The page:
On Saturday, November 9th I had the privilege of covering 10 for 10 Black Men Feed D.C! This event founded by Howard University junior, Peter Lubembela was designed to unite all the Howard Univeristy’s male organizations and students in order to make 500 plus sandwiches to distribute to the greater DC metro area homeless population community. Black Men Feed DC is a unique service opportunity for the DC male population, built on the ideas of community and fellowship.
The camaraderie, brotherhood and genuine desire to serve filled the building. Personally, it was the first time I saw other black men in this context. The stereotype pushed by much of the mainstream media establishment of black men as “hardened”, uncaring and even violent was debunked in full force this past weekend. I watched black men from different types of backgrounds and locations come together helping, assisting, serving and loving each other.
Howard men came together; arose to the occasion to serve the homeless of DC.
In the District, as of May 2019, 6,521 people were counted as homeless, whether single adults or in families, and whether in a shelter, temporary housing, or outside. While family homelessness has decreased to 11.8 percent since 2018, helping to mark a 45.3 percent drop in family homelessness since 2016 there is still a great need.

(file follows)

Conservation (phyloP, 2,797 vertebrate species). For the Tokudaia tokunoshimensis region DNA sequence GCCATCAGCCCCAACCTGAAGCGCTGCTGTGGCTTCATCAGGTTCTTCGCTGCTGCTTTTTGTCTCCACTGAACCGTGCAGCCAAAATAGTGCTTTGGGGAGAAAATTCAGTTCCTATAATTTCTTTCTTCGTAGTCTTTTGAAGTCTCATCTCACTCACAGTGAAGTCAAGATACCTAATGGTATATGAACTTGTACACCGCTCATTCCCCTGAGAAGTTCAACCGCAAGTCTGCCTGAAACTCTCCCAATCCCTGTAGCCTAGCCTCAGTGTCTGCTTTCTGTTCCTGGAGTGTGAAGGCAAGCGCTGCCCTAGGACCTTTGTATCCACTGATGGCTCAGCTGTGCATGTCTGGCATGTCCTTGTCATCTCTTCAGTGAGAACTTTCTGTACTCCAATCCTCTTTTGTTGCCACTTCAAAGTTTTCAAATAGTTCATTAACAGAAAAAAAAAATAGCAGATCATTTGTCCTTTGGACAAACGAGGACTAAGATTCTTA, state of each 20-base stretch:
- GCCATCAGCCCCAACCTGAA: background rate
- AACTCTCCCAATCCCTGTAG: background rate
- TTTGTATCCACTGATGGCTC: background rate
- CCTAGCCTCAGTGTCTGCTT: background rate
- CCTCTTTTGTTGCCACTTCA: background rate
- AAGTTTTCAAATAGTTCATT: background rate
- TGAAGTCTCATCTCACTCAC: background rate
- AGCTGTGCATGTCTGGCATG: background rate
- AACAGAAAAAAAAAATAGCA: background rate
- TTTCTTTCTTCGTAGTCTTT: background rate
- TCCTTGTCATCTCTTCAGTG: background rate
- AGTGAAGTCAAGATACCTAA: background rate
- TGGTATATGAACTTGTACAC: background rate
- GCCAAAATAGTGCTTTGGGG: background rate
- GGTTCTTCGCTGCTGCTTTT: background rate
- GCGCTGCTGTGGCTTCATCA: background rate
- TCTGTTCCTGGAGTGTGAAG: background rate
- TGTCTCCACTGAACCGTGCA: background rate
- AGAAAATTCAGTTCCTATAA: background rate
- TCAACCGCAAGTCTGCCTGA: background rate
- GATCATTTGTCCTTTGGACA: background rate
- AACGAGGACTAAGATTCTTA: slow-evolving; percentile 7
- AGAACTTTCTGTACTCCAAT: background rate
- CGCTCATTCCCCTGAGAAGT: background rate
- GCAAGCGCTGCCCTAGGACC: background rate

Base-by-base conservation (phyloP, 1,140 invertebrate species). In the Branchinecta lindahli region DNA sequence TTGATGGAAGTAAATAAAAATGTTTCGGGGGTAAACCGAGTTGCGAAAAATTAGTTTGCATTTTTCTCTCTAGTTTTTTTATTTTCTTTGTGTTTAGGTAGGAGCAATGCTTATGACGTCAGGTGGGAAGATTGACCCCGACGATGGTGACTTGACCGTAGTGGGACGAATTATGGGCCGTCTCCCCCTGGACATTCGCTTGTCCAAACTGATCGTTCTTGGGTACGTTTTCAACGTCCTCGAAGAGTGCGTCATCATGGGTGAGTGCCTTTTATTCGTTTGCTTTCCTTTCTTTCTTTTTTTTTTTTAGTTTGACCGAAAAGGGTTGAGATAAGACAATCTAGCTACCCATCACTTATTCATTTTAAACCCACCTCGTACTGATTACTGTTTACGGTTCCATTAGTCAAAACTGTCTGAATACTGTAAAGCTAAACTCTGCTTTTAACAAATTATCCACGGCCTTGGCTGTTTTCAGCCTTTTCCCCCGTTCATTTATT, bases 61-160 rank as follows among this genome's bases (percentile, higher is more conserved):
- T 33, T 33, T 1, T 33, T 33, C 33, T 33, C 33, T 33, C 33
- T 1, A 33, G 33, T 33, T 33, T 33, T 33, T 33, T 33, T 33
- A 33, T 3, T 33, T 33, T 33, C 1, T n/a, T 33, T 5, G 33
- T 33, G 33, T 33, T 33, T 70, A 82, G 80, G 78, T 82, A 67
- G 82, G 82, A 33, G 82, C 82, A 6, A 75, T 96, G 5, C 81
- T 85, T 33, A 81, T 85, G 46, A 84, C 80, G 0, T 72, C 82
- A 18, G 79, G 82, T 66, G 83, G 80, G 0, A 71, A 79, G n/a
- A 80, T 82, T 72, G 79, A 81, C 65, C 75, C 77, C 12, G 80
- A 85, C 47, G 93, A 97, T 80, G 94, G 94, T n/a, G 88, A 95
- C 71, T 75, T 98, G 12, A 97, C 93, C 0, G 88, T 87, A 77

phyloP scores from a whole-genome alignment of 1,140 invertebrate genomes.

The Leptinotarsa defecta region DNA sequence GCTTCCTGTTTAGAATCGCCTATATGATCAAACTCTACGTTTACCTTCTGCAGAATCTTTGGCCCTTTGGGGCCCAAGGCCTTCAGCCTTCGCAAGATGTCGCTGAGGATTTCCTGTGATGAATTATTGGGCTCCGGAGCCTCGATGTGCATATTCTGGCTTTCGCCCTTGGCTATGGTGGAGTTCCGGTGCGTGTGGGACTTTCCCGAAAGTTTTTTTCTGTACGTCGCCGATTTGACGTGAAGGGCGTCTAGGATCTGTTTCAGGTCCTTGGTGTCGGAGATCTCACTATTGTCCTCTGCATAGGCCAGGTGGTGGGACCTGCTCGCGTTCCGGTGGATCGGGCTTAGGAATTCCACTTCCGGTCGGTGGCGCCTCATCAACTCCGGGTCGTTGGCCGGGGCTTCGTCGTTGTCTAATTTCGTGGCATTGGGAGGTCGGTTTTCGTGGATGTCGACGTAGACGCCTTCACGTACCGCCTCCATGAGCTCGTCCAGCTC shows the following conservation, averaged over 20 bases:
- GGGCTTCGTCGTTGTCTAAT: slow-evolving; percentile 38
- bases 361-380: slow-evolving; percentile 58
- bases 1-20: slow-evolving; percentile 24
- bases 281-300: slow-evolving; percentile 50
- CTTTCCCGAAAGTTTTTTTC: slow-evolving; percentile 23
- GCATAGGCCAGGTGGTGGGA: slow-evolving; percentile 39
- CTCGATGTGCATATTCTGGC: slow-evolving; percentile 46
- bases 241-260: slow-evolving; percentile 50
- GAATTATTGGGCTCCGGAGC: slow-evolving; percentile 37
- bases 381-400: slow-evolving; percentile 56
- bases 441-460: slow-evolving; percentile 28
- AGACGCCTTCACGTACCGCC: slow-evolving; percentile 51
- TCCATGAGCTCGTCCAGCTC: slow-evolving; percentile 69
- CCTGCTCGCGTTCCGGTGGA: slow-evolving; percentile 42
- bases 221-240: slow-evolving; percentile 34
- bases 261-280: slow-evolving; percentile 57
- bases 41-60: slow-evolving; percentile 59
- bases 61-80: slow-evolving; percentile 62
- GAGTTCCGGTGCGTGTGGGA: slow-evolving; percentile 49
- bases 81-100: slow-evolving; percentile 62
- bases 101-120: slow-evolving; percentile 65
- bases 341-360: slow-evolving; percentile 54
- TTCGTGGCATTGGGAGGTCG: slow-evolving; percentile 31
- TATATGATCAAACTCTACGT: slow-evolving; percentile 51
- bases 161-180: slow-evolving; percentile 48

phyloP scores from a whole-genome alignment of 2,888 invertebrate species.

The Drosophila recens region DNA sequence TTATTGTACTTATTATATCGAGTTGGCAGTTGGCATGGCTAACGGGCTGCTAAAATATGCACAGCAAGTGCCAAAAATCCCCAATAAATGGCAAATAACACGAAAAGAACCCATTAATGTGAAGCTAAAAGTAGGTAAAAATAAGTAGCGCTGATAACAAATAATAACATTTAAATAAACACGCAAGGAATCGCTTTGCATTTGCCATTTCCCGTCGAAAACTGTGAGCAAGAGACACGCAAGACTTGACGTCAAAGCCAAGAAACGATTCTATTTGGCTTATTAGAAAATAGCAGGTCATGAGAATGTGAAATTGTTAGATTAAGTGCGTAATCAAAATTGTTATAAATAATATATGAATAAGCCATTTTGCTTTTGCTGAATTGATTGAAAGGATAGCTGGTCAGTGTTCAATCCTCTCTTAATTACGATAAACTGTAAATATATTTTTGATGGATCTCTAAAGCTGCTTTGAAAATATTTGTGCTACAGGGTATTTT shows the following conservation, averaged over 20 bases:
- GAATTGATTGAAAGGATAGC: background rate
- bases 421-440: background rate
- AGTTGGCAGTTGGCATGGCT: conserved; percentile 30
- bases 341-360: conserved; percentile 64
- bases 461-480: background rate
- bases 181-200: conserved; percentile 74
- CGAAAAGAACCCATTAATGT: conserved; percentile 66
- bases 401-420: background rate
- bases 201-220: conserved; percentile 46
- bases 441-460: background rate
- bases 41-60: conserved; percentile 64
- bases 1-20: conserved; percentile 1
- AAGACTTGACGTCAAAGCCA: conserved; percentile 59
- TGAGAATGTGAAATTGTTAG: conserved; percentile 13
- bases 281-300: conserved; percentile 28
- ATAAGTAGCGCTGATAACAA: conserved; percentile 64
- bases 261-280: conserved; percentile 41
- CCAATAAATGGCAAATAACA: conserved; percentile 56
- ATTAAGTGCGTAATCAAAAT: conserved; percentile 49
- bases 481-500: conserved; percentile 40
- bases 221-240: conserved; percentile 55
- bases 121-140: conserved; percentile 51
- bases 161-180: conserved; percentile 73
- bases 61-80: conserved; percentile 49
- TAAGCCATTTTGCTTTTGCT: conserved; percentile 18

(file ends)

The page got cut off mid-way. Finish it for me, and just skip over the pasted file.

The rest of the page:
It is in understanding the work to be done and a desire birthed out of Peter’s personal notice of the gross need that this initiative was created; his actions aligned with his beliefs and he brought other black men on board.
This initiative, unlike anything I’ve ever seen, provides the opportunity to better not only the Howard male population but to enrich the Black community of the greater DC area as well. I challenge readers to reimagine “the black man”. He isn’t what you’ve totally thought and now, more than ever, he is reemerging; in strength, truth, and service.
View some of my conversations with Black Men Feed DC volunteers below: